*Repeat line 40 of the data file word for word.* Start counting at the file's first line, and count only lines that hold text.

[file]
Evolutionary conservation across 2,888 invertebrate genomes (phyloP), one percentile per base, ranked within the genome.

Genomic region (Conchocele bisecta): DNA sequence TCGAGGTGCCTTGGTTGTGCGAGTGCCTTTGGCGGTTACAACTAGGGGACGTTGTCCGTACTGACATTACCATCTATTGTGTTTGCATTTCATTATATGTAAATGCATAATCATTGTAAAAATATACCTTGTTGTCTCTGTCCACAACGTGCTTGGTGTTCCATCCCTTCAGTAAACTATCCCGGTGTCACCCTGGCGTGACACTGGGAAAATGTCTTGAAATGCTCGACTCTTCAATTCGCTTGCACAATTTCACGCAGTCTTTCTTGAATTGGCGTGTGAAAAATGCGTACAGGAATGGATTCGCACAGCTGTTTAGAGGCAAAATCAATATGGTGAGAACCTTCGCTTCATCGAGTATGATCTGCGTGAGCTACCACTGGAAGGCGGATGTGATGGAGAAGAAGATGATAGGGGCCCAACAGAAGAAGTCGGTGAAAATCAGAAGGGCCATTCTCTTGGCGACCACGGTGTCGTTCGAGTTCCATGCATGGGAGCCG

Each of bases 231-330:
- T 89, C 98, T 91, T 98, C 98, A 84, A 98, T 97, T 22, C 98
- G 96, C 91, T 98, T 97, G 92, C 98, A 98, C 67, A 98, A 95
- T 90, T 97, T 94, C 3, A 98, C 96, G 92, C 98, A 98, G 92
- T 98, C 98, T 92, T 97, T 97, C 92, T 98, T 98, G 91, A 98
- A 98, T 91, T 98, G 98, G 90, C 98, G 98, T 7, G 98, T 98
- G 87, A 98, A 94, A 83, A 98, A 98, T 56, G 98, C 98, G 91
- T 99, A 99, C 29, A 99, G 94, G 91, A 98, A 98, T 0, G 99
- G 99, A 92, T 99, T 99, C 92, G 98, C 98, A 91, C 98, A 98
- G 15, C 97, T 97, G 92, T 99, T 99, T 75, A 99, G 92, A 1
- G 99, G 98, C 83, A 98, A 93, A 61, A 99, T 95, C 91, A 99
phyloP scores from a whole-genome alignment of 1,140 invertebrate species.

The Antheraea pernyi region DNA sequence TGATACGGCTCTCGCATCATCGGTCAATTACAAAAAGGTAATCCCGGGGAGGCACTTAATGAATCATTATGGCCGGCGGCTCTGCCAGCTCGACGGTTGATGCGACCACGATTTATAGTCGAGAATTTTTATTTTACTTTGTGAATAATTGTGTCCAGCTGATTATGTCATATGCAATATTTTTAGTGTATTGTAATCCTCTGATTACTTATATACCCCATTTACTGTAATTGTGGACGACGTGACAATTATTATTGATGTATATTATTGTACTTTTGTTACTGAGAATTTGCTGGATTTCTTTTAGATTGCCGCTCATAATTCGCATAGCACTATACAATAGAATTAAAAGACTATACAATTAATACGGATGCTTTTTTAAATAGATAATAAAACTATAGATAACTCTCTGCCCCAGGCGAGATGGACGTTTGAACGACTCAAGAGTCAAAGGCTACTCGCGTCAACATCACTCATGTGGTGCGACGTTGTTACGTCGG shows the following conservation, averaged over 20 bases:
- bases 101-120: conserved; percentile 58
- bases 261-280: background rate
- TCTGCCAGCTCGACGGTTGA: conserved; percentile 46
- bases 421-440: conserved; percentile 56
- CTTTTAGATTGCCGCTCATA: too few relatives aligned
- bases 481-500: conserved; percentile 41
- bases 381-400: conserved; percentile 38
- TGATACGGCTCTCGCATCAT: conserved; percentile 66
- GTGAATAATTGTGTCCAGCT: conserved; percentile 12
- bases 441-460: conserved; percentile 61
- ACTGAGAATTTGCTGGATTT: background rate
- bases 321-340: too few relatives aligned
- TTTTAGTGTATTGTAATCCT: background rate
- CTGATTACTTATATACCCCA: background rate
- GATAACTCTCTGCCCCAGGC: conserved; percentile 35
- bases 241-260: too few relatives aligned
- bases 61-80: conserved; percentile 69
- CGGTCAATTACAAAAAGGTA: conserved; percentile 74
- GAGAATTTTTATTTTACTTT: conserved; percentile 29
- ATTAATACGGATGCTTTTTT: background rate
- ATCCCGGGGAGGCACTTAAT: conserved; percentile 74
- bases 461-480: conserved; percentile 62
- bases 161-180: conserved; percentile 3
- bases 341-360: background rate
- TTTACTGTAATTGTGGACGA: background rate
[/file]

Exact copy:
- TTTACTGTAATTGTGGACGA: background rate